A more direct example of how corporations are the problem are the standardized tests. Recall that there is no evidence supporting higher scores equating to better education. Instead, what standardized tests show is that you are better at following directions and conforming which means you are better suited for a job in the service industry. This is why corporations, including corporate media like this movie, constantly talk about improving test scores; better scores equals better workers for the service jobs that are quickly becoming the only jobs available to most Americans.
I can go on about the misinformation in this movie since there seemed to be a misleading fact or quote every five seconds. However, I am limited to 1,000 words so I can't go on showing how corporations and income inequality are the real culprits of the poor state of education in this country. Now that you know though, you can look up literature about income inequality to further education yourself. Since I cannot go on about income inequality, I feel I should use the few words I have left to address the most misleading of facts the movie presented; the facts about KIPP schools.
Guggenheim made it seem like KIPP schools dramatically improved test scores but what the move didn't tell you is that KIPP students are in school 62% longer than students in public schools (which means many KIPP students spend more time in school than their parents do in work). Also, KIPP schools only allow students to take electives if they have high grades in their core(tested on standardized tests)classes. Thus, KIPP students spend more than 62% extra time on the subjects tested on. Lastly, just as KIPP schools accept public money without having to follow public rules (Guggenheim points out this means no tenure or teacher unions), another public rule KIPP schools don't have to follow (which Guggenheim conveniently ignored) is that KIPP schools can expel students who are doing poorly. Thus, KIPP schools can artificially increase their test scores by expelling students who will lower the average right before they take the test. Overall, the test score gains don't look particularly impressive when all of the facts are laid bare. Especially when you realize that all KIPP schools don't have impressive test scores (also conveniently left out by Guggenheim).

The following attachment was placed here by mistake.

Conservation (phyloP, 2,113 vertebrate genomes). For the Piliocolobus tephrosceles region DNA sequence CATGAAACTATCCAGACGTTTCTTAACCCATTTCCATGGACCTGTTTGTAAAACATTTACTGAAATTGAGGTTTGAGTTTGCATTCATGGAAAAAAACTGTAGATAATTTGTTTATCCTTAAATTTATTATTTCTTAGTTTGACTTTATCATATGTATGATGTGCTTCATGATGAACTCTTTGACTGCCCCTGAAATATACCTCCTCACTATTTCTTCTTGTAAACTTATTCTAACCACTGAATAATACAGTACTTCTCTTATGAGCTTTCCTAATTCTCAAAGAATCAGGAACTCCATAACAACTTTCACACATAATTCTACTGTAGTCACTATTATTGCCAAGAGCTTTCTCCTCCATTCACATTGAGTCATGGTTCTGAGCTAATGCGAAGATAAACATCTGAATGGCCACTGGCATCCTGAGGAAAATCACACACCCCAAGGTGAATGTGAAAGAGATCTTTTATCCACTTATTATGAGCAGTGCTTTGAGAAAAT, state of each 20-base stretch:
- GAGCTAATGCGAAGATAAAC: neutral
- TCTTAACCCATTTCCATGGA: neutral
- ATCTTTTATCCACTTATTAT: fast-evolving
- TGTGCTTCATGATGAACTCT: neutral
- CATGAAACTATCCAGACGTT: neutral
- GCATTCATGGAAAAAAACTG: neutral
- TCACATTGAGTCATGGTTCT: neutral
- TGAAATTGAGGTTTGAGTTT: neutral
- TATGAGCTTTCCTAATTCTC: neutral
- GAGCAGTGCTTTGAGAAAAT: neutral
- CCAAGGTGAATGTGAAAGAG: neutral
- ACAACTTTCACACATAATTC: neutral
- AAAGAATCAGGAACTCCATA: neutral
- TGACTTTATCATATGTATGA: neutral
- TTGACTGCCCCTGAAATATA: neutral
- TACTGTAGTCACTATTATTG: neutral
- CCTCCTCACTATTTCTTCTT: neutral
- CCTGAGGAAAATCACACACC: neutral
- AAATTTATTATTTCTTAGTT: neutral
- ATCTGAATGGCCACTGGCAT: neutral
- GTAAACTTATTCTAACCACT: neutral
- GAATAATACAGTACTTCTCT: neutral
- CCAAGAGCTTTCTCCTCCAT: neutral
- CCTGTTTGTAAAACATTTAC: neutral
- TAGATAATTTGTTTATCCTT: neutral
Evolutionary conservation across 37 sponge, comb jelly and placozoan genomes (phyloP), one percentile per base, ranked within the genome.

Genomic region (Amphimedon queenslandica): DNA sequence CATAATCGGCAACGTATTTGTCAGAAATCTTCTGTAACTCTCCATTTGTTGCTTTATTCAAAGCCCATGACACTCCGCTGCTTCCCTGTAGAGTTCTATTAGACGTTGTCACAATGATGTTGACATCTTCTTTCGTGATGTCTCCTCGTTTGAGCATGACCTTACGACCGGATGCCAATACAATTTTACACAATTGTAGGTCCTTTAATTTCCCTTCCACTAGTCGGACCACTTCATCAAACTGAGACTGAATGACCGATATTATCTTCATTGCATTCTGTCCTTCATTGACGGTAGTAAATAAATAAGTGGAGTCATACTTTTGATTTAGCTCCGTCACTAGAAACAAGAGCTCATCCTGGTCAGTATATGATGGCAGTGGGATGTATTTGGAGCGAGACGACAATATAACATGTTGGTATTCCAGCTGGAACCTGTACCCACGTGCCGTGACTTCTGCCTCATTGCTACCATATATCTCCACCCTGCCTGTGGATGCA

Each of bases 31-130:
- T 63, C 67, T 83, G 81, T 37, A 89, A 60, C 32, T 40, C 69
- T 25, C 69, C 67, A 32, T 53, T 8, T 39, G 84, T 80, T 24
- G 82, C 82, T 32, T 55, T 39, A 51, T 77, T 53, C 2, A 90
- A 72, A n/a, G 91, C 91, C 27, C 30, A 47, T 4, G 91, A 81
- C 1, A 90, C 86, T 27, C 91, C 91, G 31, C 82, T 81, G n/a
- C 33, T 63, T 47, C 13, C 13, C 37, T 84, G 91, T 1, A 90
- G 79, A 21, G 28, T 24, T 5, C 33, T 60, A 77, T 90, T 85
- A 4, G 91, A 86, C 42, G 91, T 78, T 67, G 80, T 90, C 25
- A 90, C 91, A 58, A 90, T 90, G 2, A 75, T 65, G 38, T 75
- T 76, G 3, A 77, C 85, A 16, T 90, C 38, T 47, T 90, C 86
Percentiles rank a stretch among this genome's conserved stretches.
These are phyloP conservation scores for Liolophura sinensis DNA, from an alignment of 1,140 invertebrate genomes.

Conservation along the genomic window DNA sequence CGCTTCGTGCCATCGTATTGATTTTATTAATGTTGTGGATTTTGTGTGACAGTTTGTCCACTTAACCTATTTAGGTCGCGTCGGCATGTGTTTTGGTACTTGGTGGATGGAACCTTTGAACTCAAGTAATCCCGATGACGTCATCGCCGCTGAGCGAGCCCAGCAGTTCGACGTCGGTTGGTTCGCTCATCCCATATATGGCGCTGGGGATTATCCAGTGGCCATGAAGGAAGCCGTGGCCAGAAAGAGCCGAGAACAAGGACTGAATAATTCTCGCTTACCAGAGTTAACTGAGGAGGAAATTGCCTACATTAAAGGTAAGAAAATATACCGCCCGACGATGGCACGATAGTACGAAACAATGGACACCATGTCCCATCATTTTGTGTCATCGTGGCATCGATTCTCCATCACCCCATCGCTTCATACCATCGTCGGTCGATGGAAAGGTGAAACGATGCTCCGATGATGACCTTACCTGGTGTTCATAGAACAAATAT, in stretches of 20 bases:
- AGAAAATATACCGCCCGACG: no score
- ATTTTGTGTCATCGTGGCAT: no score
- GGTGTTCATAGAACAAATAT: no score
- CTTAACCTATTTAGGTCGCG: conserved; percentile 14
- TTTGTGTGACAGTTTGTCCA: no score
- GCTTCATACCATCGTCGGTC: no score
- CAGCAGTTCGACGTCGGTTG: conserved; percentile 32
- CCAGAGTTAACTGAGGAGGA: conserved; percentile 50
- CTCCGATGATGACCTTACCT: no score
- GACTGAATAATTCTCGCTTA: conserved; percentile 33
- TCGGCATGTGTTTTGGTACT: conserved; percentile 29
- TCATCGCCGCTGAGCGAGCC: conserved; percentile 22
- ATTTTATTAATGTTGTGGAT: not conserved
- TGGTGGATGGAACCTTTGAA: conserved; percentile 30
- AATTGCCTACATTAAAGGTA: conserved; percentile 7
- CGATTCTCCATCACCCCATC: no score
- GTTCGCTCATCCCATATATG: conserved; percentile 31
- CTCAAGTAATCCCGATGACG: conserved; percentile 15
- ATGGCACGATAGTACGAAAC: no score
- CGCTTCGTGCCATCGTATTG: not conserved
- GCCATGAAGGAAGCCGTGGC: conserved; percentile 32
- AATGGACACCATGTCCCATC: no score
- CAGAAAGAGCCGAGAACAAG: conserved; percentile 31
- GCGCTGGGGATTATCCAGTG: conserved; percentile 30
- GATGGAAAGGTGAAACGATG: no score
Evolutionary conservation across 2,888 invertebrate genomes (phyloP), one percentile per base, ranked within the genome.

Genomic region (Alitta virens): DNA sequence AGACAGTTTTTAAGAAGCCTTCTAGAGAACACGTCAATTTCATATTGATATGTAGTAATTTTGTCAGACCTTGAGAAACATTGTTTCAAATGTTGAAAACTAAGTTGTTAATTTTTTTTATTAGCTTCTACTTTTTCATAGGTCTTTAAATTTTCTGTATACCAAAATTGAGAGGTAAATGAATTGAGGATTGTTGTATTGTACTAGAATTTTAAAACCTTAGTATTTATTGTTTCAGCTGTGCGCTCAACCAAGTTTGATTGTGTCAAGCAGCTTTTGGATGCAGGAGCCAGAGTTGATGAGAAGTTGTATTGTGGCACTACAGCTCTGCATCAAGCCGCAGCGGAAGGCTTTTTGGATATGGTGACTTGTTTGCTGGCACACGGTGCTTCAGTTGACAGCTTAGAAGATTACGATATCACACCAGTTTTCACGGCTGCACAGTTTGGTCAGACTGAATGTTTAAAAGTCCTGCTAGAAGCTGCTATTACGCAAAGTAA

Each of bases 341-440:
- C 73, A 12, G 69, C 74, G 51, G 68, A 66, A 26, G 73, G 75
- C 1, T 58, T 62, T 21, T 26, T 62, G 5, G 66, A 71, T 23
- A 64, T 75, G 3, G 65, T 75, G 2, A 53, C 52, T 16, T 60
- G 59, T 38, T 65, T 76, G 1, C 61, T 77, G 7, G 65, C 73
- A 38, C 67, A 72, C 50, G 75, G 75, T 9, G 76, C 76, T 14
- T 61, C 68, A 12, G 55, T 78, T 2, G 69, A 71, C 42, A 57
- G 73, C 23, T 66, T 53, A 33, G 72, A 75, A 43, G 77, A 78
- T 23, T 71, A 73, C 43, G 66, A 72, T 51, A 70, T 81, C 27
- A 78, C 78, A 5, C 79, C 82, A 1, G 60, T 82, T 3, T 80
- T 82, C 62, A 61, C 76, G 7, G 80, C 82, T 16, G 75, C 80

The 'experts' seems to only consist of the discredited Geoffrey Canada, Michael Rhee and Bill Gates. Guggenheim should feel ashamed to have written this. He comes across as a complete lackey for corporate interests and a faux leftie (that pretends he has a conscience and cares but at the end of the day doesn't care about anyone but himself and family). Instead of looking at why teachers burn out, what has changed since the 70s, or even the great question of what effect inequity in wealth causes, Guggenheim takes the easy road of his corporate masters and attacks teachers and unions. Shameful and harmful!